The problem comes down to who controls the decisions affecting teaching and learning. Here’s a telling example: Thousands of teachers rely on crowdfunding sites like Donors Choose to obtain educational games, classroom libraries and basic supplies. But some, like the Metro Nashville Public Schools in Tennessee, are forbidding teachers from using Donors Choose because officials are upset that they don’t control what the donations are spent on.
At a telephone town hall with hundreds of members and leaders on the night before her speech, Weingarten embraced a member’s equation of the “freedom to teach” with the “freedom to care” in nursing. This translates into having the time to directly care for patients instead of charting. Weingarten noted that such respect for professionalism extends to our members in every profession. The assumption should be that teachers, like other professionals, know what they are doing.
Change is possible. Weingarten vowed that the AFT will commit everything it’s got—the resources and influence of 1.7 million members—to combat disinvestment, deprofessionalization and disrespect.
“Teachers are drawn to this profession because of their love for children and their passion for teaching,” she said. “Let’s reignite that passion, not extinguish it. So, to America’s teachers, my heroes, I say: Keep fighting. And keep caring. You are making a difference.”
Panels: Trust, collaboration, voice
Two panel discussions followed the speech. Ray Gaer, president of the ABC Federation of Teachers, struck the top note in calling for collaboration. Mary Sieu, ABC’s superintendent, spoke of including all stakeholders, including classified personnel, social workers and nurses, in finding student success. Over 20 years, ABC educators working in partnership raised reading achievement at six schools from “abysmal” to award-winning.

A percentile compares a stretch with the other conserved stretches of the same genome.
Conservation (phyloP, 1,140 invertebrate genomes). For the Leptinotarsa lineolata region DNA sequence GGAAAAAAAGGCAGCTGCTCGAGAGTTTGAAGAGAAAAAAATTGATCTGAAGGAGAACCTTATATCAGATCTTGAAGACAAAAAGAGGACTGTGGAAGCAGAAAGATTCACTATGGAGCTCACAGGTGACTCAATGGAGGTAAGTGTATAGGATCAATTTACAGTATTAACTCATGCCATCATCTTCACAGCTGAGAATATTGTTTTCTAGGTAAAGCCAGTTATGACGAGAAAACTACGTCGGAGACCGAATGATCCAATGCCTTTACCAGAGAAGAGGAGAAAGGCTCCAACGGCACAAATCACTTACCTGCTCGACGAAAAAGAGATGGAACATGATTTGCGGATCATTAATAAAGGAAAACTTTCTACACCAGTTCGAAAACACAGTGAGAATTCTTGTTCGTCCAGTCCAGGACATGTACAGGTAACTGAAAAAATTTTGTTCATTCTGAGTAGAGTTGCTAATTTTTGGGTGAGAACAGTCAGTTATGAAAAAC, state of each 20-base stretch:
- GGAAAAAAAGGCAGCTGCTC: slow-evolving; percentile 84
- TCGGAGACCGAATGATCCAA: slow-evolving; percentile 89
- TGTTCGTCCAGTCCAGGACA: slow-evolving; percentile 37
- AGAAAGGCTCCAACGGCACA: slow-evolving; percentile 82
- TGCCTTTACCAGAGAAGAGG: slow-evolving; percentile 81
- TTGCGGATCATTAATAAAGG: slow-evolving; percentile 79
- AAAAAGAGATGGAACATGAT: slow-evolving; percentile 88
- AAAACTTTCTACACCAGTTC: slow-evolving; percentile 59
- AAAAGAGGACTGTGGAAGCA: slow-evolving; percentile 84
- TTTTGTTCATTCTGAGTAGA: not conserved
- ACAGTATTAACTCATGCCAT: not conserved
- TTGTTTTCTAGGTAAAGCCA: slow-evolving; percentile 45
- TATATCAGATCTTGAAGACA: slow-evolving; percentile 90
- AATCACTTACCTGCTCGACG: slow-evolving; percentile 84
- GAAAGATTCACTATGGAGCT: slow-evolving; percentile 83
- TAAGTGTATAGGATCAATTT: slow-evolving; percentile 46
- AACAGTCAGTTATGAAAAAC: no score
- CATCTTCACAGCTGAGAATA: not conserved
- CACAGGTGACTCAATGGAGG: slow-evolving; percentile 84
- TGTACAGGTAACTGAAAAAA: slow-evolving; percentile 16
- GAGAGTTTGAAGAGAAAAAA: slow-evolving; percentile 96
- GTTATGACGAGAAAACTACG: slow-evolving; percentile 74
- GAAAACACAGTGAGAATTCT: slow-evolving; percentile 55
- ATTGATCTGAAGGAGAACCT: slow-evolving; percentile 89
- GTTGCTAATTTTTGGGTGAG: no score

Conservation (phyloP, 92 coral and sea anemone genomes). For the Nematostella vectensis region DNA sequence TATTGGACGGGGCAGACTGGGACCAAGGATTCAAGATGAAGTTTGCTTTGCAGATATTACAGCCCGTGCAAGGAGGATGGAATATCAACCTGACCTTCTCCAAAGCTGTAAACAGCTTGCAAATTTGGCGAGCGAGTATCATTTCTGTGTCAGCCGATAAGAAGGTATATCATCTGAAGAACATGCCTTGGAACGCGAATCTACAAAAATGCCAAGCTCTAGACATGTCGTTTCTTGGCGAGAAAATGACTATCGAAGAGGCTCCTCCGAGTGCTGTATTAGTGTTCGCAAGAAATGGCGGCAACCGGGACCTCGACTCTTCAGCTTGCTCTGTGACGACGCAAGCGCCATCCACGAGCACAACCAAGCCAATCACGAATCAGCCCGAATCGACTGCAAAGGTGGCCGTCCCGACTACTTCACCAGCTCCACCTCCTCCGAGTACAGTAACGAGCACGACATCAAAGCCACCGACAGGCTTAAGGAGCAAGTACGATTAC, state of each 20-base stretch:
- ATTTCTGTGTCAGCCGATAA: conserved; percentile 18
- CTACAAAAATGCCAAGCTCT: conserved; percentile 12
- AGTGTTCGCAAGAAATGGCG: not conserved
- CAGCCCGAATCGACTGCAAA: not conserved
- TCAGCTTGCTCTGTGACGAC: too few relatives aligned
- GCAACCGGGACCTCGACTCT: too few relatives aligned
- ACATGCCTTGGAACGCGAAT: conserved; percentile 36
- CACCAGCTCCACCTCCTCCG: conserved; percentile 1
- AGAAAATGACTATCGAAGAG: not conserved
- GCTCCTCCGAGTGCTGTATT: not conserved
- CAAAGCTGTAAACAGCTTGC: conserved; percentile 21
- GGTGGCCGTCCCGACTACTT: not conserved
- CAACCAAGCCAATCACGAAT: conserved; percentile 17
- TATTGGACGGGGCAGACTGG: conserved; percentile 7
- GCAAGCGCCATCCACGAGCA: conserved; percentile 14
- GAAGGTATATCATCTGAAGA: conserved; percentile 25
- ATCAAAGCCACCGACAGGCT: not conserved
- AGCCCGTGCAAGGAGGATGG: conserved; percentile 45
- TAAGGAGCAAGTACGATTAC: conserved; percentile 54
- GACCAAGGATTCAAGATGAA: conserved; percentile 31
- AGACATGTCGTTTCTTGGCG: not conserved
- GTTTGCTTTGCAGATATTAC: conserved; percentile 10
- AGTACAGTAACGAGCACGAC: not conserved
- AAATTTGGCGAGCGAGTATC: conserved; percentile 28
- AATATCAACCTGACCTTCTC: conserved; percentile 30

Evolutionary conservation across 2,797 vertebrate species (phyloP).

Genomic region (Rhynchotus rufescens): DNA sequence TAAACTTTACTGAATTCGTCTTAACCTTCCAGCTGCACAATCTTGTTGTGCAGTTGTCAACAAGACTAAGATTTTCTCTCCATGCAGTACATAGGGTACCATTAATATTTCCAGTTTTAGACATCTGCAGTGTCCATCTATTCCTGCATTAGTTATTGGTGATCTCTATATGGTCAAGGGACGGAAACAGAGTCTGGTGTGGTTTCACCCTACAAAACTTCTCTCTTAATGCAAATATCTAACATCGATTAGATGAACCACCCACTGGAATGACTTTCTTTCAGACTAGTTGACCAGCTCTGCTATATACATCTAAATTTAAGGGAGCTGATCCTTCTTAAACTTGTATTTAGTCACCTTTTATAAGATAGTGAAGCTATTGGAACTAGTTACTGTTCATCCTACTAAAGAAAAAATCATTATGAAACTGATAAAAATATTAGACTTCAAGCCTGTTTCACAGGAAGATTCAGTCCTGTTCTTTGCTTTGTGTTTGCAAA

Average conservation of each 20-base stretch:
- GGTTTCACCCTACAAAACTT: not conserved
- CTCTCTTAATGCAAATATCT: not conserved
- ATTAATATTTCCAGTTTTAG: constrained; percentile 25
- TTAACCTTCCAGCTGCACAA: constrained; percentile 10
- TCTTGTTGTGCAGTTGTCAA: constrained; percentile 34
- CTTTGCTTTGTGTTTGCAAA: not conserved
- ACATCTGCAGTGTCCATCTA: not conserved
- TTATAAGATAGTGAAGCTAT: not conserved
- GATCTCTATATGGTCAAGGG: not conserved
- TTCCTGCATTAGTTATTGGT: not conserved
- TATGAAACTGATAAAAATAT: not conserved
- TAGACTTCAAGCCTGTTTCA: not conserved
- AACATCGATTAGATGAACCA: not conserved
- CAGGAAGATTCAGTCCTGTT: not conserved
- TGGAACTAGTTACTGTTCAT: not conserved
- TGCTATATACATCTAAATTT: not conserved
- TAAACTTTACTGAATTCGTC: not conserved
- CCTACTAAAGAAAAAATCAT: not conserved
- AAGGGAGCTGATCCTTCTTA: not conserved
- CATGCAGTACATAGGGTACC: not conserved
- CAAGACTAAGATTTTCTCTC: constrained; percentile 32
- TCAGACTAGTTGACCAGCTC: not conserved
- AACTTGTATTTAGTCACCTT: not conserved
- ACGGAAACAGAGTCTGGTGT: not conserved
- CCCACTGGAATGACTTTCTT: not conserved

UFT President Michael Mulgrew agreed that what works is “true trust, collaboration and voice.” New York City’s schools chancellor, Richard Carranza, compared school leadership with a romantic partnership: “Exert your dominance and see how long that’s going to last.”
Instead, Mulgrew and Carranza asked each other: What drove you crazy as a teacher? Each had dozens of peeves, which they have decided to address through an initiative called the Bronx Plan that extends to other neighborhoods like Brooklyn and Far Rockaway. At each school, the principal and union leader both agree to collaborate. “Let’s just own the fact that these schools have been neglected for decades,” Mulgrew said. Yet, as if by magic, underachieving schools with the most mutual respect are rising to the top.
Erin Benham, president of the Meriden (Conn.) Federation of Teachers, described overcoming budget constraints by using a weekly extended day to add to teachers’ planning time and giving them the autonomy to decide what to do with that time.
“When educators are all working together in a position of trust,” Mulgrew said, “that’s when you can achieve the dream we have for kids.”
The second panel brought together policymakers who, in Weingarten’s words, see change from “different vantage points.”
Howie Morales, lieutenant governor of New Mexico, described the education “moonshot” his state is attempting under a new, education-friendly governor. “It’s not where you’re at,” he said, “it’s where you’re going.”
Arkansas state Sen. Joyce Elliott suggested finding whoever in your state legislature belongs to the National Conference of State Legislatures and working with them on education issues. “Everybody has something good to contribute,” she said. “You have to take on the burden. You can’t just sit back and say it’s not fair, because in the end, what it’s not fair for is our children.”
Betty Rosa, chancellor of the New York State Board of Regents, used collaboration at the state level to clean up the toxic environment that came with overtesting. She, too, credited finding common ground with unlikely allies.